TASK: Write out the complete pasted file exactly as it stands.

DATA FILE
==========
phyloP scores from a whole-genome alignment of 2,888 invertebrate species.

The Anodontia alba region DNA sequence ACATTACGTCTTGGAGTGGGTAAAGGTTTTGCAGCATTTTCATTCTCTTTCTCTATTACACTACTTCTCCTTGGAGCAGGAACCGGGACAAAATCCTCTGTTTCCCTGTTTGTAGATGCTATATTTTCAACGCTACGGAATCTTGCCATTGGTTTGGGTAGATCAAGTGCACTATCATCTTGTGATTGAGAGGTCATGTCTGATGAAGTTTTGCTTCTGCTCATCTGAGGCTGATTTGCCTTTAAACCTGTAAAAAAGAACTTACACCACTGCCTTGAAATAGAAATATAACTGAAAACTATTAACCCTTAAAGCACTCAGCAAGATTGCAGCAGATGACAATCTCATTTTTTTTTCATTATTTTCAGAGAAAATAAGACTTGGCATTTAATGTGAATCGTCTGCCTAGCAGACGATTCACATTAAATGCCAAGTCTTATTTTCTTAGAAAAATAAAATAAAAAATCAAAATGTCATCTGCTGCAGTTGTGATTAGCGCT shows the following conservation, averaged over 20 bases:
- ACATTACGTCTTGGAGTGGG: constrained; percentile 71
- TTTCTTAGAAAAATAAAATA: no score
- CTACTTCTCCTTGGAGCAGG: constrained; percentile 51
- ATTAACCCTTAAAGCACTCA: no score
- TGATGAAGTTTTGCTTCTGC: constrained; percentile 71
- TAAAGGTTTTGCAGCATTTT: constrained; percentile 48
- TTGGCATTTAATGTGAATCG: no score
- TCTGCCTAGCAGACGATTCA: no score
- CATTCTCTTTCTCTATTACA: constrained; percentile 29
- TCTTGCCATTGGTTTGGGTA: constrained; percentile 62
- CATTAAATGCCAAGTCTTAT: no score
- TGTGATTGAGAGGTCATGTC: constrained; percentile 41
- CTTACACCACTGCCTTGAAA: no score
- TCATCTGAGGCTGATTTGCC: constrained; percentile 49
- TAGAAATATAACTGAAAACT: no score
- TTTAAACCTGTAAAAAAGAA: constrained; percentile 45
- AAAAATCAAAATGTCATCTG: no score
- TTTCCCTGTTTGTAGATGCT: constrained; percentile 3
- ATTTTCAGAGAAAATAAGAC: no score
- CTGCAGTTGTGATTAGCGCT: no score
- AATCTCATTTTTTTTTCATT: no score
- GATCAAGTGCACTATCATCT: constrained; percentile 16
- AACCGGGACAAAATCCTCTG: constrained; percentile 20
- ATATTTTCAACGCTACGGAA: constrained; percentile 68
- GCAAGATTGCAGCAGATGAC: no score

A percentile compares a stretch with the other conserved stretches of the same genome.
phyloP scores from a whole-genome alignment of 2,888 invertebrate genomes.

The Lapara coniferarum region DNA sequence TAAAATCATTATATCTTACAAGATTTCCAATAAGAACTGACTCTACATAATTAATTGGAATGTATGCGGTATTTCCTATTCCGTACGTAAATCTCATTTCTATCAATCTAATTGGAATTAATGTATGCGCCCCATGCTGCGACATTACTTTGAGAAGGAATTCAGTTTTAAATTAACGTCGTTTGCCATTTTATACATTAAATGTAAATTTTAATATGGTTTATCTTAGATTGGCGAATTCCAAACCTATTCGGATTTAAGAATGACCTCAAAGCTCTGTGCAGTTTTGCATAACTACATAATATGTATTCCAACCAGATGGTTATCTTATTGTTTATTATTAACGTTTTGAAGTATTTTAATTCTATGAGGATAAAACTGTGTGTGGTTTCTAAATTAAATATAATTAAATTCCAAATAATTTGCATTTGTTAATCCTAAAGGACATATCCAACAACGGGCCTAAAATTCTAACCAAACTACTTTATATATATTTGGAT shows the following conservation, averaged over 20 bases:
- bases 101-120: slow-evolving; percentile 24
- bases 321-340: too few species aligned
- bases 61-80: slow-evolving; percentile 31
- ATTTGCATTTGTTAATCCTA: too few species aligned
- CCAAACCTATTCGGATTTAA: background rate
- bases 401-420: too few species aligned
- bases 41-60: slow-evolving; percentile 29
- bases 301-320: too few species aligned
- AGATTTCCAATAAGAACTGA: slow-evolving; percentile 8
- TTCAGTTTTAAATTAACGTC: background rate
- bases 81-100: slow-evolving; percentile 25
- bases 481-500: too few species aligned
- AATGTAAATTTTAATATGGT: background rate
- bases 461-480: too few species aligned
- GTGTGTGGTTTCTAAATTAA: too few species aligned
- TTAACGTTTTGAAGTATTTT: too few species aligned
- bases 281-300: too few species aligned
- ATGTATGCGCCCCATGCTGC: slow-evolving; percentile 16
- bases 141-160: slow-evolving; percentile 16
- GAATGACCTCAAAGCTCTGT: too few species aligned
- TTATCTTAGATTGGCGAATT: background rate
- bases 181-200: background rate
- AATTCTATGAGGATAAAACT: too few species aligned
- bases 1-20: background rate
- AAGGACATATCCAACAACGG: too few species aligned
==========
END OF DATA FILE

phyloP scores from a whole-genome alignment of 2,888 invertebrate species.

The Anodontia alba region DNA sequence ACATTACGTCTTGGAGTGGGTAAAGGTTTTGCAGCATTTTCATTCTCTTTCTCTATTACACTACTTCTCCTTGGAGCAGGAACCGGGACAAAATCCTCTGTTTCCCTGTTTGTAGATGCTATATTTTCAACGCTACGGAATCTTGCCATTGGTTTGGGTAGATCAAGTGCACTATCATCTTGTGATTGAGAGGTCATGTCTGATGAAGTTTTGCTTCTGCTCATCTGAGGCTGATTTGCCTTTAAACCTGTAAAAAAGAACTTACACCACTGCCTTGAAATAGAAATATAACTGAAAACTATTAACCCTTAAAGCACTCAGCAAGATTGCAGCAGATGACAATCTCATTTTTTTTTCATTATTTTCAGAGAAAATAAGACTTGGCATTTAATGTGAATCGTCTGCCTAGCAGACGATTCACATTAAATGCCAAGTCTTATTTTCTTAGAAAAATAAAATAAAAAATCAAAATGTCATCTGCTGCAGTTGTGATTAGCGCT shows the following conservation, averaged over 20 bases:
- ACATTACGTCTTGGAGTGGG: constrained; percentile 71
- TTTCTTAGAAAAATAAAATA: no score
- CTACTTCTCCTTGGAGCAGG: constrained; percentile 51
- ATTAACCCTTAAAGCACTCA: no score
- TGATGAAGTTTTGCTTCTGC: constrained; percentile 71
- TAAAGGTTTTGCAGCATTTT: constrained; percentile 48
- TTGGCATTTAATGTGAATCG: no score
- TCTGCCTAGCAGACGATTCA: no score
- CATTCTCTTTCTCTATTACA: constrained; percentile 29
- TCTTGCCATTGGTTTGGGTA: constrained; percentile 62
- CATTAAATGCCAAGTCTTAT: no score
- TGTGATTGAGAGGTCATGTC: constrained; percentile 41
- CTTACACCACTGCCTTGAAA: no score
- TCATCTGAGGCTGATTTGCC: constrained; percentile 49
- TAGAAATATAACTGAAAACT: no score
- TTTAAACCTGTAAAAAAGAA: constrained; percentile 45
- AAAAATCAAAATGTCATCTG: no score
- TTTCCCTGTTTGTAGATGCT: constrained; percentile 3
- ATTTTCAGAGAAAATAAGAC: no score
- CTGCAGTTGTGATTAGCGCT: no score
- AATCTCATTTTTTTTTCATT: no score
- GATCAAGTGCACTATCATCT: constrained; percentile 16
- AACCGGGACAAAATCCTCTG: constrained; percentile 20
- ATATTTTCAACGCTACGGAA: constrained; percentile 68
- GCAAGATTGCAGCAGATGAC: no score

A percentile compares a stretch with the other conserved stretches of the same genome.
phyloP scores from a whole-genome alignment of 2,888 invertebrate genomes.

The Lapara coniferarum region DNA sequence TAAAATCATTATATCTTACAAGATTTCCAATAAGAACTGACTCTACATAATTAATTGGAATGTATGCGGTATTTCCTATTCCGTACGTAAATCTCATTTCTATCAATCTAATTGGAATTAATGTATGCGCCCCATGCTGCGACATTACTTTGAGAAGGAATTCAGTTTTAAATTAACGTCGTTTGCCATTTTATACATTAAATGTAAATTTTAATATGGTTTATCTTAGATTGGCGAATTCCAAACCTATTCGGATTTAAGAATGACCTCAAAGCTCTGTGCAGTTTTGCATAACTACATAATATGTATTCCAACCAGATGGTTATCTTATTGTTTATTATTAACGTTTTGAAGTATTTTAATTCTATGAGGATAAAACTGTGTGTGGTTTCTAAATTAAATATAATTAAATTCCAAATAATTTGCATTTGTTAATCCTAAAGGACATATCCAACAACGGGCCTAAAATTCTAACCAAACTACTTTATATATATTTGGAT shows the following conservation, averaged over 20 bases:
- bases 101-120: slow-evolving; percentile 24
- bases 321-340: too few species aligned
- bases 61-80: slow-evolving; percentile 31
- ATTTGCATTTGTTAATCCTA: too few species aligned
- CCAAACCTATTCGGATTTAA: background rate
- bases 401-420: too few species aligned
- bases 41-60: slow-evolving; percentile 29
- bases 301-320: too few species aligned
- AGATTTCCAATAAGAACTGA: slow-evolving; percentile 8
- TTCAGTTTTAAATTAACGTC: background rate
- bases 81-100: slow-evolving; percentile 25
- bases 481-500: too few species aligned
- AATGTAAATTTTAATATGGT: background rate
- bases 461-480: too few species aligned
- GTGTGTGGTTTCTAAATTAA: too few species aligned
- TTAACGTTTTGAAGTATTTT: too few species aligned
- bases 281-300: too few species aligned
- ATGTATGCGCCCCATGCTGC: slow-evolving; percentile 16
- bases 141-160: slow-evolving; percentile 16
- GAATGACCTCAAAGCTCTGT: too few species aligned
- TTATCTTAGATTGGCGAATT: background rate
- bases 181-200: background rate
- AATTCTATGAGGATAAAACT: too few species aligned
- bases 1-20: background rate
- AAGGACATATCCAACAACGG: too few species aligned